Oil and gas have “long future” in Caribbean’s energy security quest – Ali

…as vision for renewables attracts high price tag
Moving further away from a reality of energy security and lacking investments in the Region to support the renewable energy vision, President Dr Irfaan Ali has underscored that oil and natural gas have a long future ahead before this transition unfolds.

President Dr Irfaan Ali at the Trinidad and Tobago Energy Conference 2023

The Guyanese Head of State delivered his address at the Trinidad and Tobago Energy Conference 2023 in Port-of-Spain on Monday, where he stressed that battling an energy crisis is creating multidimensional effects on the Region.
Renewables have been touted to break the hefty carbon footprint, but Ali shared that to secure the energy requirement, the reality is that the Caribbean will need oil and gas resources. The estimated renewable capacity of the Region is 1574 megawatts with a capital requirement of US$11 billion to achieve fundamental targets.

President Ali with Trinidadian PM Dr Keith Rowley and other officials

The President detailed, “We can safely say that in this Region, fossil fuel and natural gas has a long future ahead of us. It is not a big scientific analysis. It is based on what is before us. The conversation is how do we take this reality in the context of building a global system and world that move towards net zero? How do we reduce our carbon footprint? How do we catalyse the revenue to open up new sectors, greener technology.”
He underscored that going ‘green’ is not a simple task without significant investments, which the Region does not have. As such, he urged countries with natural gas resources to aggressively pursue its natural gas to subdue the energy insecurity within the Caribbean, while working towards greener technologies.
“For the energy need security of this Region, I once again reinforce the call that every single country in the region with potential in natural gas should be allowed to explore that potential to its fullest, aggressively to ensure the energy security of this Region,” Ali positioned.

A section of the attendees of the conference

He cited the case of Trinidad and Tobago, where this opportunity exists and should be allowed to blossom. The Guyanese President expressed that high energy prices mean high transportation, electricity and consumable costs, contributing to inflation.
The Caribbean Sustainable Energy Roadmap and Strategy, approved to support the energy policy of the Region, sets regional targets for renewable energy contribution to total electricity generation in Caricom, at 28 per cent by 2022 and 47 per cent by 2027. The reality is that as of 2020, only 11.5 per cent renewable energy was achieved.
The only known available financing to achieve this target is through the Caribbean Development Bank, with a loan portfolio of US$1.4 billion.
Dr Ali commented, “This is the reality. This is not skirting around the issue or intellectually tampering with the issue. We have a responsibility as policymakers to fit things in its realistic environment and construct.”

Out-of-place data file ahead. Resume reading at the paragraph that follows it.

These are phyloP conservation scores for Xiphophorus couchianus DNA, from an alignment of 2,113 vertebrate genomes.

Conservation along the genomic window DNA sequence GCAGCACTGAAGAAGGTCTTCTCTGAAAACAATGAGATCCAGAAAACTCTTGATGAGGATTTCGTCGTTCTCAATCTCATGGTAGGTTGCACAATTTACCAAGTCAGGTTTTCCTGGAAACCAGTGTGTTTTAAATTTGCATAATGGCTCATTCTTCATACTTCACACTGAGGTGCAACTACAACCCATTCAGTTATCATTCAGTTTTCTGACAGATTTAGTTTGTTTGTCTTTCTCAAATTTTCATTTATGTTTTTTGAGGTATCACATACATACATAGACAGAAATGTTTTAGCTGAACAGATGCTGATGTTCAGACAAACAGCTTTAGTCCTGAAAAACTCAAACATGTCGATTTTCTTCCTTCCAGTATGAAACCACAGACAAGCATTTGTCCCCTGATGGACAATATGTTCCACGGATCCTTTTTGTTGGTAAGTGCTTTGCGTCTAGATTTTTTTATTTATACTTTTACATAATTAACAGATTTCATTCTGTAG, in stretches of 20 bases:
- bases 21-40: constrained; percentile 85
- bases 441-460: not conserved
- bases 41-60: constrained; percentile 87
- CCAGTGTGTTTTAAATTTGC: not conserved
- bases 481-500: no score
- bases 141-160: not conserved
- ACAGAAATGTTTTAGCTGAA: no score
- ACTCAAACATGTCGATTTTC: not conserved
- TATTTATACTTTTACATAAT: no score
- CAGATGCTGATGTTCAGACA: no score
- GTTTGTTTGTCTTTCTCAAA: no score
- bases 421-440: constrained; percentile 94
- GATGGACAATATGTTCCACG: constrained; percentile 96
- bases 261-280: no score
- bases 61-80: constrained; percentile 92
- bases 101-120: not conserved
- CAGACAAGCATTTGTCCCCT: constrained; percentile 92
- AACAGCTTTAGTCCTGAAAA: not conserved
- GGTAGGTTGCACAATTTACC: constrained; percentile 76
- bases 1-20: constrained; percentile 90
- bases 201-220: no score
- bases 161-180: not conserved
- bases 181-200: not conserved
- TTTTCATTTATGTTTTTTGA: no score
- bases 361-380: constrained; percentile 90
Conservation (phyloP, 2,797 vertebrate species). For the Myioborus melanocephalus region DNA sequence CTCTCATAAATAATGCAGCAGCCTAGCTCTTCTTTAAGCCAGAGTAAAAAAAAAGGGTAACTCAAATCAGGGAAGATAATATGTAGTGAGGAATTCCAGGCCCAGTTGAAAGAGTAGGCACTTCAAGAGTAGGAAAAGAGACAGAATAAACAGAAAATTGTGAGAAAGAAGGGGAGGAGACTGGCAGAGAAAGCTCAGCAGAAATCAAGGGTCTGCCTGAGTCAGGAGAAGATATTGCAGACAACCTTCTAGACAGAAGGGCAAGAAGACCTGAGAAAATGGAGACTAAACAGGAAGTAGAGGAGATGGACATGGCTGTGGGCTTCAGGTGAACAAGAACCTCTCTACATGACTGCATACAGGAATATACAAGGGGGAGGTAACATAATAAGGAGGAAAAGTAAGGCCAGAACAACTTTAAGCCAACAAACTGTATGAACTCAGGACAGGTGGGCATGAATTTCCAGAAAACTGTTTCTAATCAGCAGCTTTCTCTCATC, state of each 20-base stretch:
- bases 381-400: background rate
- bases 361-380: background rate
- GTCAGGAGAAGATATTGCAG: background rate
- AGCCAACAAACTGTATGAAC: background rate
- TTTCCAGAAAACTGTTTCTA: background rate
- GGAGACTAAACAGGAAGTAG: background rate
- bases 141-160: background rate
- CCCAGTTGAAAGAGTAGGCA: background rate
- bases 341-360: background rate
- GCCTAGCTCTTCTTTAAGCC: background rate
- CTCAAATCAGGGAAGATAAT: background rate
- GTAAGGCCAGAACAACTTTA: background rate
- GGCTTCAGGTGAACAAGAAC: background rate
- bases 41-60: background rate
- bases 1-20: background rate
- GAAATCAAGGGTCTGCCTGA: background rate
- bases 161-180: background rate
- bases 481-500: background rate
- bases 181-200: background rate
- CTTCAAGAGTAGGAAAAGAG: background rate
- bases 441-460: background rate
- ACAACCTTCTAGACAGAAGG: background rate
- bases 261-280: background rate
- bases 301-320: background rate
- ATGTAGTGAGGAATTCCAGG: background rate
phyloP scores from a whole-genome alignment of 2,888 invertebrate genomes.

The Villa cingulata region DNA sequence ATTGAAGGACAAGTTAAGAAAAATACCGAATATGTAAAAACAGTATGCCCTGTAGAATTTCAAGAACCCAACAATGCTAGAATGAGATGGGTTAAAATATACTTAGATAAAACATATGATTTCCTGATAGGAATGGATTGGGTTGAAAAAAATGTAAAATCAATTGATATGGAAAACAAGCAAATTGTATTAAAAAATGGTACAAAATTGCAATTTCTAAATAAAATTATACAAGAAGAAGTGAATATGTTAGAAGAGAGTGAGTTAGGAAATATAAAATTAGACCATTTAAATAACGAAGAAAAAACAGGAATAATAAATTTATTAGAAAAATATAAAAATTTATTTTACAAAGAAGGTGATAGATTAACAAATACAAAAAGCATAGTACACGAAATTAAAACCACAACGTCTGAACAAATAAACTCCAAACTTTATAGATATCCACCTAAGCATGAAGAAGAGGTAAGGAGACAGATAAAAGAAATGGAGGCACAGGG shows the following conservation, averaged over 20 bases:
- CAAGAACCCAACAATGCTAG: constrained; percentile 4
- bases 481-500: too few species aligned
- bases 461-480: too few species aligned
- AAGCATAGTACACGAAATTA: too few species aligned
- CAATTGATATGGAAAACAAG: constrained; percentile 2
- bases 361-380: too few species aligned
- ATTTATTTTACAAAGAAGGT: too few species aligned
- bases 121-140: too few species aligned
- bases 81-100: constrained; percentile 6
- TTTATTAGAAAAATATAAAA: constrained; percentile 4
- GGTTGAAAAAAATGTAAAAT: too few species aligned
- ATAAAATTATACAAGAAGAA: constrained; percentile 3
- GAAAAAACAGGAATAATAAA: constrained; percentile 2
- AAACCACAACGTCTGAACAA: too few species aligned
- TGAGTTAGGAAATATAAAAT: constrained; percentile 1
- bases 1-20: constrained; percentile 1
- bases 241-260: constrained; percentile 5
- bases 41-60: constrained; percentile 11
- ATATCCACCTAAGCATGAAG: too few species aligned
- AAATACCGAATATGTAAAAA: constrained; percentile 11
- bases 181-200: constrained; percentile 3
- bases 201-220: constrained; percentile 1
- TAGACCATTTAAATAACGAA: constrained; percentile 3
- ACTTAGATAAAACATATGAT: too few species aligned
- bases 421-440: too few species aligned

According to the World Energy and Consumption Yearbook 2021, global energy consumption rebounded by five per cent as compared to the 4.5 per cent fall in 2020.

A section of the attendees of the conference

The global primary consumption for 2021 was 176,431 terawatt hours with four main sources of power consumed being oil, coal, natural gas, and hydropower at 29 per cent, 24 per cent, 22 per cent and six per cent, respectively.
“This is the reality. This is not guesswork. This is the data. So, let’s have the conversation on how we first move away from coal. Why isn’t that conversation the priority? If coal is the worst form of energy, how do we transition? What is needed to make that first and immediate transition from coal?” he questioned.
The President shared that remarkable efforts have been taken by countries in the Region to cushion inflation. He focused on Guyana, where every cent of tax has been removed from fuel prices and there isn’t any more room to address increases in fuel prices. As such, he noted that Governments must create the mechanisms through policies for the private sector to be guided into making informed investments.
“Much of our inflation is imported. As political leaders and policymakers, we have to face that reality of an inflation that is not as a result of bad policies or measures but an inflation imported as a result of global conditions. This has pushed many families into poverty and food insecurity,” the Head of State voiced.
At the centre of the food, climate and energy crises happening simultaneously around the world, he shared that energy is the backbone through which everything befalls. And in the middle of such crises, he noted that ‘strange movements’ have been driven by a few countries.
“We have seen an unwillingness to lend to companies related to oil and gas. We have seen the cost of capital increasing for companies related to oil and gas and my answer is a very simple one. If you increase the cost of capital and make capital less available for investors, whenever they get the capital, they will also increase the cost of the product.” (G12)